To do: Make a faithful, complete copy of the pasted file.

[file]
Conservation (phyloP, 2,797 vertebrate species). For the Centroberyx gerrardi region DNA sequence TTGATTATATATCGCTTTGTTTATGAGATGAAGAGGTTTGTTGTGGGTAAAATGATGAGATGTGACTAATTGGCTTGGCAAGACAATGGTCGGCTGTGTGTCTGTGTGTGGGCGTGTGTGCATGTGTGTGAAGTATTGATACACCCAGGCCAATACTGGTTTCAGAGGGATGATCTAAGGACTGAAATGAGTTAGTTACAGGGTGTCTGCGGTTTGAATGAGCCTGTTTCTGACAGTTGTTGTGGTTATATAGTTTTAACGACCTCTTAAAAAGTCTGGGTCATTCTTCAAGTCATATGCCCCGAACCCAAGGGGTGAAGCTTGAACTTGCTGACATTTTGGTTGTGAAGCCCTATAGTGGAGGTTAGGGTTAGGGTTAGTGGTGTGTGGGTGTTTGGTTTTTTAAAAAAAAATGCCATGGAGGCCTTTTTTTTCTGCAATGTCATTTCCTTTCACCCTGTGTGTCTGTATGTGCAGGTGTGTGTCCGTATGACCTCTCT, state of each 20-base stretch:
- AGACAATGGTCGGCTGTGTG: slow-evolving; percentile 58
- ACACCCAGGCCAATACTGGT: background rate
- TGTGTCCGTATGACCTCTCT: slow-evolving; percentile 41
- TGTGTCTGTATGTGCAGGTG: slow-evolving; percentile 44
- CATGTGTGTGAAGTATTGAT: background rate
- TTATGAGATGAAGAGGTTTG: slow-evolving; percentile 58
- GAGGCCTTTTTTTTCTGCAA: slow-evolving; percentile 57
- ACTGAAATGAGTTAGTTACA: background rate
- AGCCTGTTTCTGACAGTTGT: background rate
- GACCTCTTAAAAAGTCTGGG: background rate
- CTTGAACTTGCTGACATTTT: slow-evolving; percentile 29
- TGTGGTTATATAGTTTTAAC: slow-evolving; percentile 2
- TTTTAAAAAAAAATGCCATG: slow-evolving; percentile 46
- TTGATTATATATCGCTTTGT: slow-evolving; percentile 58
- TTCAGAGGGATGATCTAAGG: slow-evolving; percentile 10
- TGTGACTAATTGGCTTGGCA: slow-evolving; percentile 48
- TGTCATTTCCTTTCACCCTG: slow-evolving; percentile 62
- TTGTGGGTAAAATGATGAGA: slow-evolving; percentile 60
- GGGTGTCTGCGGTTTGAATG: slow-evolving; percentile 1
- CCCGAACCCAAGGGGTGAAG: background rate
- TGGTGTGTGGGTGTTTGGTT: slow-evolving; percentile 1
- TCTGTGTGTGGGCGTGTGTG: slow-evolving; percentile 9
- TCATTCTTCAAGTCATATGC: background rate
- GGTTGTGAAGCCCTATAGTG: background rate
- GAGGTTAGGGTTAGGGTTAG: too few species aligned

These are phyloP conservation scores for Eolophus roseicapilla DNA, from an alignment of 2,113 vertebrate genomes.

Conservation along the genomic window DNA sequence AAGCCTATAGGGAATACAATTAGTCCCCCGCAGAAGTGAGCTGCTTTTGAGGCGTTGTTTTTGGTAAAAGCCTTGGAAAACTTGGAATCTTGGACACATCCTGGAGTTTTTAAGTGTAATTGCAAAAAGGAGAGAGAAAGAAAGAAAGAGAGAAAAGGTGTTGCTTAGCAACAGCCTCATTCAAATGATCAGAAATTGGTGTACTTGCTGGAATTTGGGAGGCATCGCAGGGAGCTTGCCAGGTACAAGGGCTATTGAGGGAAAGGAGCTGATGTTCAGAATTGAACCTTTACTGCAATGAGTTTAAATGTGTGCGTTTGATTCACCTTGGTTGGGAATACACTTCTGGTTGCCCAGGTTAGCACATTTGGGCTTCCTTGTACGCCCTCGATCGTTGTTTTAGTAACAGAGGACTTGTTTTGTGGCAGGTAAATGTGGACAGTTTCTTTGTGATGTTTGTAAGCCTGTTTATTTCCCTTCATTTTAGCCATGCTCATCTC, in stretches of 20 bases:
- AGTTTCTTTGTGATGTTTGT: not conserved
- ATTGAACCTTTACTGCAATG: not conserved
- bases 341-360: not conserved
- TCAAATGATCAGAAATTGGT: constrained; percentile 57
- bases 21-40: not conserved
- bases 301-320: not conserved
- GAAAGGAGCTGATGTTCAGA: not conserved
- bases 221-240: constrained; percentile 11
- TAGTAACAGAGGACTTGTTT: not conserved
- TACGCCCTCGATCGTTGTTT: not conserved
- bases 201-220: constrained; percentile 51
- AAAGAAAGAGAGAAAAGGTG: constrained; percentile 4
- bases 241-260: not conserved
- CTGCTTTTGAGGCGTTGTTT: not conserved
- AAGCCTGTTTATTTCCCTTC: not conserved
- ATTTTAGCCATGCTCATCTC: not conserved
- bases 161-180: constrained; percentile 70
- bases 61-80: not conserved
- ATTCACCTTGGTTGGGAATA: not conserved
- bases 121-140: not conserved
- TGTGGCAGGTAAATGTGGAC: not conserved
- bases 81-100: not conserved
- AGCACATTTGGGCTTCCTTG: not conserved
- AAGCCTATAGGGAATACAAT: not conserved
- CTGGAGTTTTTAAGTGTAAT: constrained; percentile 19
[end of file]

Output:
Conservation (phyloP, 2,797 vertebrate species). For the Centroberyx gerrardi region DNA sequence TTGATTATATATCGCTTTGTTTATGAGATGAAGAGGTTTGTTGTGGGTAAAATGATGAGATGTGACTAATTGGCTTGGCAAGACAATGGTCGGCTGTGTGTCTGTGTGTGGGCGTGTGTGCATGTGTGTGAAGTATTGATACACCCAGGCCAATACTGGTTTCAGAGGGATGATCTAAGGACTGAAATGAGTTAGTTACAGGGTGTCTGCGGTTTGAATGAGCCTGTTTCTGACAGTTGTTGTGGTTATATAGTTTTAACGACCTCTTAAAAAGTCTGGGTCATTCTTCAAGTCATATGCCCCGAACCCAAGGGGTGAAGCTTGAACTTGCTGACATTTTGGTTGTGAAGCCCTATAGTGGAGGTTAGGGTTAGGGTTAGTGGTGTGTGGGTGTTTGGTTTTTTAAAAAAAAATGCCATGGAGGCCTTTTTTTTCTGCAATGTCATTTCCTTTCACCCTGTGTGTCTGTATGTGCAGGTGTGTGTCCGTATGACCTCTCT, state of each 20-base stretch:
- AGACAATGGTCGGCTGTGTG: slow-evolving; percentile 58
- ACACCCAGGCCAATACTGGT: background rate
- TGTGTCCGTATGACCTCTCT: slow-evolving; percentile 41
- TGTGTCTGTATGTGCAGGTG: slow-evolving; percentile 44
- CATGTGTGTGAAGTATTGAT: background rate
- TTATGAGATGAAGAGGTTTG: slow-evolving; percentile 58
- GAGGCCTTTTTTTTCTGCAA: slow-evolving; percentile 57
- ACTGAAATGAGTTAGTTACA: background rate
- AGCCTGTTTCTGACAGTTGT: background rate
- GACCTCTTAAAAAGTCTGGG: background rate
- CTTGAACTTGCTGACATTTT: slow-evolving; percentile 29
- TGTGGTTATATAGTTTTAAC: slow-evolving; percentile 2
- TTTTAAAAAAAAATGCCATG: slow-evolving; percentile 46
- TTGATTATATATCGCTTTGT: slow-evolving; percentile 58
- TTCAGAGGGATGATCTAAGG: slow-evolving; percentile 10
- TGTGACTAATTGGCTTGGCA: slow-evolving; percentile 48
- TGTCATTTCCTTTCACCCTG: slow-evolving; percentile 62
- TTGTGGGTAAAATGATGAGA: slow-evolving; percentile 60
- GGGTGTCTGCGGTTTGAATG: slow-evolving; percentile 1
- CCCGAACCCAAGGGGTGAAG: background rate
- TGGTGTGTGGGTGTTTGGTT: slow-evolving; percentile 1
- TCTGTGTGTGGGCGTGTGTG: slow-evolving; percentile 9
- TCATTCTTCAAGTCATATGC: background rate
- GGTTGTGAAGCCCTATAGTG: background rate
- GAGGTTAGGGTTAGGGTTAG: too few species aligned

These are phyloP conservation scores for Eolophus roseicapilla DNA, from an alignment of 2,113 vertebrate genomes.

Conservation along the genomic window DNA sequence AAGCCTATAGGGAATACAATTAGTCCCCCGCAGAAGTGAGCTGCTTTTGAGGCGTTGTTTTTGGTAAAAGCCTTGGAAAACTTGGAATCTTGGACACATCCTGGAGTTTTTAAGTGTAATTGCAAAAAGGAGAGAGAAAGAAAGAAAGAGAGAAAAGGTGTTGCTTAGCAACAGCCTCATTCAAATGATCAGAAATTGGTGTACTTGCTGGAATTTGGGAGGCATCGCAGGGAGCTTGCCAGGTACAAGGGCTATTGAGGGAAAGGAGCTGATGTTCAGAATTGAACCTTTACTGCAATGAGTTTAAATGTGTGCGTTTGATTCACCTTGGTTGGGAATACACTTCTGGTTGCCCAGGTTAGCACATTTGGGCTTCCTTGTACGCCCTCGATCGTTGTTTTAGTAACAGAGGACTTGTTTTGTGGCAGGTAAATGTGGACAGTTTCTTTGTGATGTTTGTAAGCCTGTTTATTTCCCTTCATTTTAGCCATGCTCATCTC, in stretches of 20 bases:
- AGTTTCTTTGTGATGTTTGT: not conserved
- ATTGAACCTTTACTGCAATG: not conserved
- bases 341-360: not conserved
- TCAAATGATCAGAAATTGGT: constrained; percentile 57
- bases 21-40: not conserved
- bases 301-320: not conserved
- GAAAGGAGCTGATGTTCAGA: not conserved
- bases 221-240: constrained; percentile 11
- TAGTAACAGAGGACTTGTTT: not conserved
- TACGCCCTCGATCGTTGTTT: not conserved
- bases 201-220: constrained; percentile 51
- AAAGAAAGAGAGAAAAGGTG: constrained; percentile 4
- bases 241-260: not conserved
- CTGCTTTTGAGGCGTTGTTT: not conserved
- AAGCCTGTTTATTTCCCTTC: not conserved
- ATTTTAGCCATGCTCATCTC: not conserved
- bases 161-180: constrained; percentile 70
- bases 61-80: not conserved
- ATTCACCTTGGTTGGGAATA: not conserved
- bases 121-140: not conserved
- TGTGGCAGGTAAATGTGGAC: not conserved
- bases 81-100: not conserved
- AGCACATTTGGGCTTCCTTG: not conserved
- AAGCCTATAGGGAATACAAT: not conserved
- CTGGAGTTTTTAAGTGTAAT: constrained; percentile 19